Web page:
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Saint of the Day—available on the iPhone!

Saint of the Day
Catholic saints are holy people and human people who lived extraordinary lives. Each saint the Church honors responded to God's invitation to use his or her unique gifts. God calls each one of us to be a saint. Click here to receive Saint of the Day in your email.

March 19
St. Joseph, Husband of Mary



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The Bible pays Joseph the highest compliment: he was a “just” man. The quality meant a lot more than faithfulness in paying debts.

When the Bible speaks of God “justifying” someone, it means that God, the all-holy or “righteous” One, so transforms a person that the individual shares somehow in God’s own holiness, and hence it is really “right” for God to love him or her. In other words, God is not playing games, acting as if we were lovable when we are not.

By saying Joseph was “just,” the Bible means that he was one who was completely open to all that God wanted to do for him. He became holy by opening himself totally to God.

The rest we can easily surmise. Think of the kind of love with which he wooed and won Mary, and the depth of the love they shared during their marriage.

It is no contradiction of Joseph’s manly holiness that he decided to divorce Mary when she was found to be with child. The important words of the Bible are that he planned to do this “quietly” because he was “a righteous man, yet unwilling to expose her to shame” (Matthew 1:19).

The just man was simply, joyfully, wholeheartedly obedient to God—in marrying Mary, in naming Jesus, in shepherding the precious pair to Egypt, in bringing them to Nazareth, in the undetermined number of years of quiet faith and courage.



Comment:

The Bible tells us nothing of Joseph in the years after the return to Nazareth except the incident of finding Jesus in the Temple (see Luke 2:41–51). Perhaps this can be taken to mean that God wants us to realize that the holiest family was like every other family, that the circumstances of life for the holiest family were like those of every family, so that when Jesus’ mysterious nature began to appear, people couldn’t believe that he came from such humble beginnings: “Is he not the carpenter’s son? Is not his mother named Mary...?” (Matthew 13:55a). It was almost as indignant as “Can anything good come from Nazareth?” (John 1:46b).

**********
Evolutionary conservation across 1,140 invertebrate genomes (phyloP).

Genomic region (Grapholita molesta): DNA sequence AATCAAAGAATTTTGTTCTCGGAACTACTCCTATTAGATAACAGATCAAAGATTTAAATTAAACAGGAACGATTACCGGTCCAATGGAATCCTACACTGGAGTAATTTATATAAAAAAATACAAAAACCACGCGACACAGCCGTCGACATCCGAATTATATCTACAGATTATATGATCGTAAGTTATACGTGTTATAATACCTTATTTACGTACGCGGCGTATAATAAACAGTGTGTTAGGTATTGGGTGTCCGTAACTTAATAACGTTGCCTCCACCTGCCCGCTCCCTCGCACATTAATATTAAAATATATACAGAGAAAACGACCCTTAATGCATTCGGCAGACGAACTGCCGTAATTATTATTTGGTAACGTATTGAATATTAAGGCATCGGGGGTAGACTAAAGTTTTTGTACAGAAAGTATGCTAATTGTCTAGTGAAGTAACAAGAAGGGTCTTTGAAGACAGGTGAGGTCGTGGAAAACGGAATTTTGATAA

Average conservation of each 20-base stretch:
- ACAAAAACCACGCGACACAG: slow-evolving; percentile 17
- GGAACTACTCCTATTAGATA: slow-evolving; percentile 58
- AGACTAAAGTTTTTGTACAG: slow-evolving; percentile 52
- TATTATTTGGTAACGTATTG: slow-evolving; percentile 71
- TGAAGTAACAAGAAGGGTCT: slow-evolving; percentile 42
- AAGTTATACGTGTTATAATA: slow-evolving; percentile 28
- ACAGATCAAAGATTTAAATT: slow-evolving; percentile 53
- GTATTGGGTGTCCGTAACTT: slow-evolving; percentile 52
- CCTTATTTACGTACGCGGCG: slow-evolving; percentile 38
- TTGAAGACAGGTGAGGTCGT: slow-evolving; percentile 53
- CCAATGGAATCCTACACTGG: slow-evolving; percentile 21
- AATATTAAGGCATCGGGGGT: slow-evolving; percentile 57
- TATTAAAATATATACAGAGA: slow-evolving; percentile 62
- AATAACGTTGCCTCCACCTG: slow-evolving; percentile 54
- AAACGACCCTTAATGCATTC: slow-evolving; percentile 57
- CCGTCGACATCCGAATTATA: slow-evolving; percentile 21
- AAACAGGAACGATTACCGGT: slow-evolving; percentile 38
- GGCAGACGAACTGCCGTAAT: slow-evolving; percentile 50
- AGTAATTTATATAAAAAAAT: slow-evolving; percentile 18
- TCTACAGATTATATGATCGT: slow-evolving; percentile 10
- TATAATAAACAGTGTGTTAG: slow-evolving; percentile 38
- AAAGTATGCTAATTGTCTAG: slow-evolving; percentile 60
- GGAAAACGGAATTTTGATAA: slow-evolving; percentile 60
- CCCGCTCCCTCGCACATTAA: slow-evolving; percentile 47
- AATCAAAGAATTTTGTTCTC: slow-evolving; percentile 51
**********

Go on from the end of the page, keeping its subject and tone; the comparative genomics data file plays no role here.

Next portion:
Quote:

“He was chosen by the eternal Father as the trustworthy guardian and protector of his greatest treasures, namely, his divine Son and Mary, Joseph’s wife. He carried out this vocation with complete fidelity until at last God called him, saying: ‘Good and faithful servant, enter into the joy of your Lord’” (St. Bernardine of Siena).

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Thursday, March 19, 2015
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Saint of the Day
Lives, Lessons and Feast
By Leonard Foley, O.F.M.; revised by Pat McCloskey, O.F.M.



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Agnes of Bohemia: Agnes had no children of her own but was certainly life-giving for all who knew her. 
<p>Agnes was the daughter of Queen Constance and King Ottokar I of Bohemia. At the age of three, she was betrothed to the Duke of Silesia, who died three years later. As she grew up, she decided she wanted to enter the religious life. </p><p>After declining marriages to King Henry VII of Germany and Henry III of England, Agnes was faced with a proposal from Frederick II, the Holy Roman Emperor. She appealed to Pope Gregory IX for help. The pope was persuasive; Frederick magnanimously said that he could not be offended if Agnes preferred the King of Heaven to him. </p><p>After Agnes built a hospital for the poor and a residence for the friars, she financed the construction of a Poor Clare monastery in Prague. In 1236, she and seven other noblewomen entered this monastery. St. Clare sent five sisters from San Damiano to join them, and wrote Agnes four letters advising her on the beauty of her vocation and her duties as abbess. </p><p>Agnes became known for prayer, obedience and mortification. Papal pressure forced her to accept her election as abbess; nevertheless, the title she preferred was "senior sister." Her position did not prevent her from cooking for the other sisters and mending the clothes of lepers. The sisters found her kind but very strict regarding the observance of poverty; she declined her royal brother’s offer to set up an endowment for the monastery. </p><p>Devotion to Agnes arose soon after her death on March 6, 1282. She was canonized in 1989.</p> American Catholic Blog We do not need to pile up words upon words in order to be heard in the heart of God. Jesus also has a very comforting message: The Father knows what we need even before we ask for it.

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